Monthly Archives: March 2011

What’s the Deal with Smaller Classrooms?

There’s an Op-Ed in today’s Washington Post by Eva Moskowitz, the successful edu-preneur of the Success Charter Network in New York City, about the overall value of having smaller or larger classrooms. And, true to type, it’s a piece with numerous useful insights about the bottom-line business of crafting successful schools — and precious little about the foundational human element that undergirds any truly transformational place to work and learn.

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Categories: Leadership, Learning, Organizational Change

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BOOK TV Coverage of We Must Not Be Afraid to Be Free

This weekend, Book TV aired coverage of the March 19 discussion of my new book We Must Not Be Afraid to Be Free: Stories of Free Expression in America, which occurred as part of this year’s Virginia Festival of the Book. Aside from a few crowd shots, where it appears people are preparing to have […]

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Categories: Book Projects, Democracy, First Amendment

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What It Means to be Free

On a Saturday evening in March 1919, attorney Robert H. Jackson, age 27, attended a lecture at Jamestown (New York) City Hall. The lecturer, a lawyer named Winter Russell, was a somewhat prominent American Socialist. The lecture occurred in a period of global turmoil, devastation caused by the just-concluded Great War and, in the United States, ideological clashes, violence, law enforcement excesses and widespread unease.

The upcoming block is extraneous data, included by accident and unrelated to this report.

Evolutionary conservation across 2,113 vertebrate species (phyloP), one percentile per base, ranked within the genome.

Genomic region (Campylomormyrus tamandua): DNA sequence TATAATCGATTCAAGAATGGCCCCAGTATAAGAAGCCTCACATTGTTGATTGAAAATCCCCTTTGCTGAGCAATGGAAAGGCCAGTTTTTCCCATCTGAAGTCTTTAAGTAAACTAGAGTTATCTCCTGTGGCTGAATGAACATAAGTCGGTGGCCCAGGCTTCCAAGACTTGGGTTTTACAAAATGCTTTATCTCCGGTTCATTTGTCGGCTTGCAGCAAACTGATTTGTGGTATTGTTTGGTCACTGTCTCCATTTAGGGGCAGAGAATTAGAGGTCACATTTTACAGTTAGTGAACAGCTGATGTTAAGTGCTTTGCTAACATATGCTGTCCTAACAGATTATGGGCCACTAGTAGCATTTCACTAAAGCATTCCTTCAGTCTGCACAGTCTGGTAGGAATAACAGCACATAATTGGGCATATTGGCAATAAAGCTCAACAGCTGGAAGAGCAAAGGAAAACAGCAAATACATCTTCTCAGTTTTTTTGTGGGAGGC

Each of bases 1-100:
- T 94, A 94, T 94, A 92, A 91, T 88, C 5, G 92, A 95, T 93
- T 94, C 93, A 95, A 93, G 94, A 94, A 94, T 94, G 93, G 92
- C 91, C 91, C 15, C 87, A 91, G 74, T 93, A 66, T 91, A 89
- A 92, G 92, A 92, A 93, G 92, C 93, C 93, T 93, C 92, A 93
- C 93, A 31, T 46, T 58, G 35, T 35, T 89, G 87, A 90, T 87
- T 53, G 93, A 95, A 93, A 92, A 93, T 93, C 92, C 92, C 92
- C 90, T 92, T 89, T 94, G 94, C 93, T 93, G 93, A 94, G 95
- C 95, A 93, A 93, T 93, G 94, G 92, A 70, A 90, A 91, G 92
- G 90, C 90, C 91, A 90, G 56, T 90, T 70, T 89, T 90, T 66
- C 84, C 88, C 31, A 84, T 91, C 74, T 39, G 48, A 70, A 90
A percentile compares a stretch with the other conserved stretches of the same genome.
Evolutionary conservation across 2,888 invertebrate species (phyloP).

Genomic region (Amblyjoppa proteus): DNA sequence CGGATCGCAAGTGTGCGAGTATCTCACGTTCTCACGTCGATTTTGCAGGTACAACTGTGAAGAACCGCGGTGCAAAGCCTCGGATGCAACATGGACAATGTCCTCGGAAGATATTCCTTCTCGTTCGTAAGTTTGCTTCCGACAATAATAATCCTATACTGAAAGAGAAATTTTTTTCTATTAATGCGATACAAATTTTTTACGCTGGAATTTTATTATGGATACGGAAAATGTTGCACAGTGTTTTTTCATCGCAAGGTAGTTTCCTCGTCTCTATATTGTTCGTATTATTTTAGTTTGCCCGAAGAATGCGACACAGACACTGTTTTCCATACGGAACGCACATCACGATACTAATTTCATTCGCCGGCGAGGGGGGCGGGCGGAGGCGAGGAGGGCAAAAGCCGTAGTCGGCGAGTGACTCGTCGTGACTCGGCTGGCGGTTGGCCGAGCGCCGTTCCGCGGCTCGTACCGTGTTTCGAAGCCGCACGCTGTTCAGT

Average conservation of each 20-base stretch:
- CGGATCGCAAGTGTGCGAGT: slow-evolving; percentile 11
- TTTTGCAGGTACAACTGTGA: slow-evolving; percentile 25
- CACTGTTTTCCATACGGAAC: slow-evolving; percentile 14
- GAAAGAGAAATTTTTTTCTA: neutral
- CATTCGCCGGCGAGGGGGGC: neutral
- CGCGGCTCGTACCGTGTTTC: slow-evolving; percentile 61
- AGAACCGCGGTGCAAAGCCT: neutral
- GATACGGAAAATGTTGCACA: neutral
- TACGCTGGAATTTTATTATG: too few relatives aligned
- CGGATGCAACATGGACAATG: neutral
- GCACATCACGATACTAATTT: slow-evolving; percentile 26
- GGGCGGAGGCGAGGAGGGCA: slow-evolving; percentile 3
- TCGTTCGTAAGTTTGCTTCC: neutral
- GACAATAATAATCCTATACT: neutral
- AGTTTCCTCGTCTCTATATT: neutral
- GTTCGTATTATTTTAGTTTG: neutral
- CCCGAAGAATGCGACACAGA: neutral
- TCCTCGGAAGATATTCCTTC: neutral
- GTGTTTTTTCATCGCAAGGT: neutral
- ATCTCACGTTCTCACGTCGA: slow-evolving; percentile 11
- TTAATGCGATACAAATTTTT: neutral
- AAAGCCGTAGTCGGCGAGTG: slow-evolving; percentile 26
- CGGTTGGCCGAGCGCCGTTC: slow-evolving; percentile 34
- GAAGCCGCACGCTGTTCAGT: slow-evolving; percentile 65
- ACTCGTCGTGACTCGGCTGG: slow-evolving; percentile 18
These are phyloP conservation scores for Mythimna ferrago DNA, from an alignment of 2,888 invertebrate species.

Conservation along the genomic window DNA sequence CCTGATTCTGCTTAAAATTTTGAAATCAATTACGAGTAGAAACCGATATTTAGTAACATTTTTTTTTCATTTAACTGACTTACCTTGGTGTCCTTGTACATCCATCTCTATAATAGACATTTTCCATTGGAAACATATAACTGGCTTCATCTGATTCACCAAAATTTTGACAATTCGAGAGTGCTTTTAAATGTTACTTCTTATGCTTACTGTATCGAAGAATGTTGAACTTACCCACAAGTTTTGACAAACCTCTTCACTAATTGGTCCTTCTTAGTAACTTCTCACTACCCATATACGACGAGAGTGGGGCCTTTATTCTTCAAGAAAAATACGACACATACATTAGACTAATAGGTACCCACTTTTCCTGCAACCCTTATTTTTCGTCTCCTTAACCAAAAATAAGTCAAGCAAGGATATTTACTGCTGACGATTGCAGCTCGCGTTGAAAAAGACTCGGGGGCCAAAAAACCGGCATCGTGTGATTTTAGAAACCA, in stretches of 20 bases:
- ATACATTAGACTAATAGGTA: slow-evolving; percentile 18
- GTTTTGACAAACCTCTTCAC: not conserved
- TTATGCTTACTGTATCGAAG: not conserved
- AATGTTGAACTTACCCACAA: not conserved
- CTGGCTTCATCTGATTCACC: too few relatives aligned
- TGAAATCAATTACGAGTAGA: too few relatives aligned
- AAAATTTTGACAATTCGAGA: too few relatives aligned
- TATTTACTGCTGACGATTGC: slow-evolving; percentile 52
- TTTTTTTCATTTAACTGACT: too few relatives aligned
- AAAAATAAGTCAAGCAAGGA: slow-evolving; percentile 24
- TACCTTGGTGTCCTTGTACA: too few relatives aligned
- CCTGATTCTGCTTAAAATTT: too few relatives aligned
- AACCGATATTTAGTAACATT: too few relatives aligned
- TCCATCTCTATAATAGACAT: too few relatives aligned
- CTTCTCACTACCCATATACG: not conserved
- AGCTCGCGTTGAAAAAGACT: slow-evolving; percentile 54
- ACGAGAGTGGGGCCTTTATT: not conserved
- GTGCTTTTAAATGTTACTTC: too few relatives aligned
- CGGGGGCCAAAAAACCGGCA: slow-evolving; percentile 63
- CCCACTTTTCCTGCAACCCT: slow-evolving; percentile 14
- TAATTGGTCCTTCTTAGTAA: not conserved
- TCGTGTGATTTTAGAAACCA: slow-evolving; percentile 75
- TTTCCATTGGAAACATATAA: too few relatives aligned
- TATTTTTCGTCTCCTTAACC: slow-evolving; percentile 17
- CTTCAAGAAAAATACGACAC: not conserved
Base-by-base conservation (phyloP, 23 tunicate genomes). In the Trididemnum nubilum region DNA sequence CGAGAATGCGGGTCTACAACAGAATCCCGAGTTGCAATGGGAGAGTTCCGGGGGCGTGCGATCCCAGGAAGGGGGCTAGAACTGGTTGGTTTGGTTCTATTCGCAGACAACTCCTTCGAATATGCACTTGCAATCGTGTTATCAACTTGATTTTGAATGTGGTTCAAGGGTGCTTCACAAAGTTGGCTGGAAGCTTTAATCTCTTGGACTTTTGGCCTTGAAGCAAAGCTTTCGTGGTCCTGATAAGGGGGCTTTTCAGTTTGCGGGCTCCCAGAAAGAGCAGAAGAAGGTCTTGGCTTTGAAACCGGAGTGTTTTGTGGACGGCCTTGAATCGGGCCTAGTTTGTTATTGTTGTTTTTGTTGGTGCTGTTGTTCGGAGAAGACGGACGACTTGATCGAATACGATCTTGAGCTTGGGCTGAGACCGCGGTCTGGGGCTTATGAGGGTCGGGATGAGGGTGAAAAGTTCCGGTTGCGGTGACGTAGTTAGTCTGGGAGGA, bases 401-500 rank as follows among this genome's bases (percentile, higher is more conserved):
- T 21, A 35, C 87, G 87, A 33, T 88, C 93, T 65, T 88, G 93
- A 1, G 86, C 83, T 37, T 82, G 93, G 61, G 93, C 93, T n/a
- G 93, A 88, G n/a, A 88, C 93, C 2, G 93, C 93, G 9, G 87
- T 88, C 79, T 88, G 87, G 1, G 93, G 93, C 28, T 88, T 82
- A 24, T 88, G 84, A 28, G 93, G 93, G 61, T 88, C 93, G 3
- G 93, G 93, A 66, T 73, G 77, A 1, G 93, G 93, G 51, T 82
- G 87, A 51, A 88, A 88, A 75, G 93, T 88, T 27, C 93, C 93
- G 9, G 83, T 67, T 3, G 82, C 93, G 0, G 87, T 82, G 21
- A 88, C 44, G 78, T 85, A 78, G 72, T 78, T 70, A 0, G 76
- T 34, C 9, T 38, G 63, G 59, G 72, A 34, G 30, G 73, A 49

Jackson, who had just completed a short term as Jamestown’s corporation counsel and was building a private law practice, attended Russell’s lecture by assignment. Jamestown’s mayor had appointed Jackson and other lawyers to serve on a committee that evening to “censor” the lecture. It was anticipated, at least by the mayor and other Jamestown leaders, that Russell’s speech might cause disruption and need to be shut down.

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What Joel Klein Doesn’t Understand About Teaching — and What We Should Do Instead

In case you missed it, former NYC Schools Chief Joel Klein had an Op-Ed in this weekend’s Washington Post in which he, rightly, urges us to do what it takes to establish a true long-term teaching profession. His recipe for doing so, however, reveals the extent to which he has misdiagnosed both the problem and its potential solutions.

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Categories: Assessment, Leadership, Learning, Organizational Change, Teacher Quality

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Time for Obama to Become Our Teacher-in-Chief

On March 4, during an appearance in Miami with former Florida Governor Jeb Bush, President Obama announced he will spend the month of March conducting a listening tour across the country, and “talking to parents and students and educators about what we need to do to achieve reform, promote responsibility, and deliver results when it comes to education.”

I think it’s a great idea – and the clock is ticking. So without further delay, I’d like to recommend three core questions Mr. Obama should ask at every stop:

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NYC Innovation Tour

Those of you living in the NYC area have a cool opportunity worth taking advantage of this coming April. IDEA, aka the Institute for Democratic Education in America, is a national nonprofit organization whose mission is to ensure that all young people can engaged meaningfully with their education and gain the tools to build a […]

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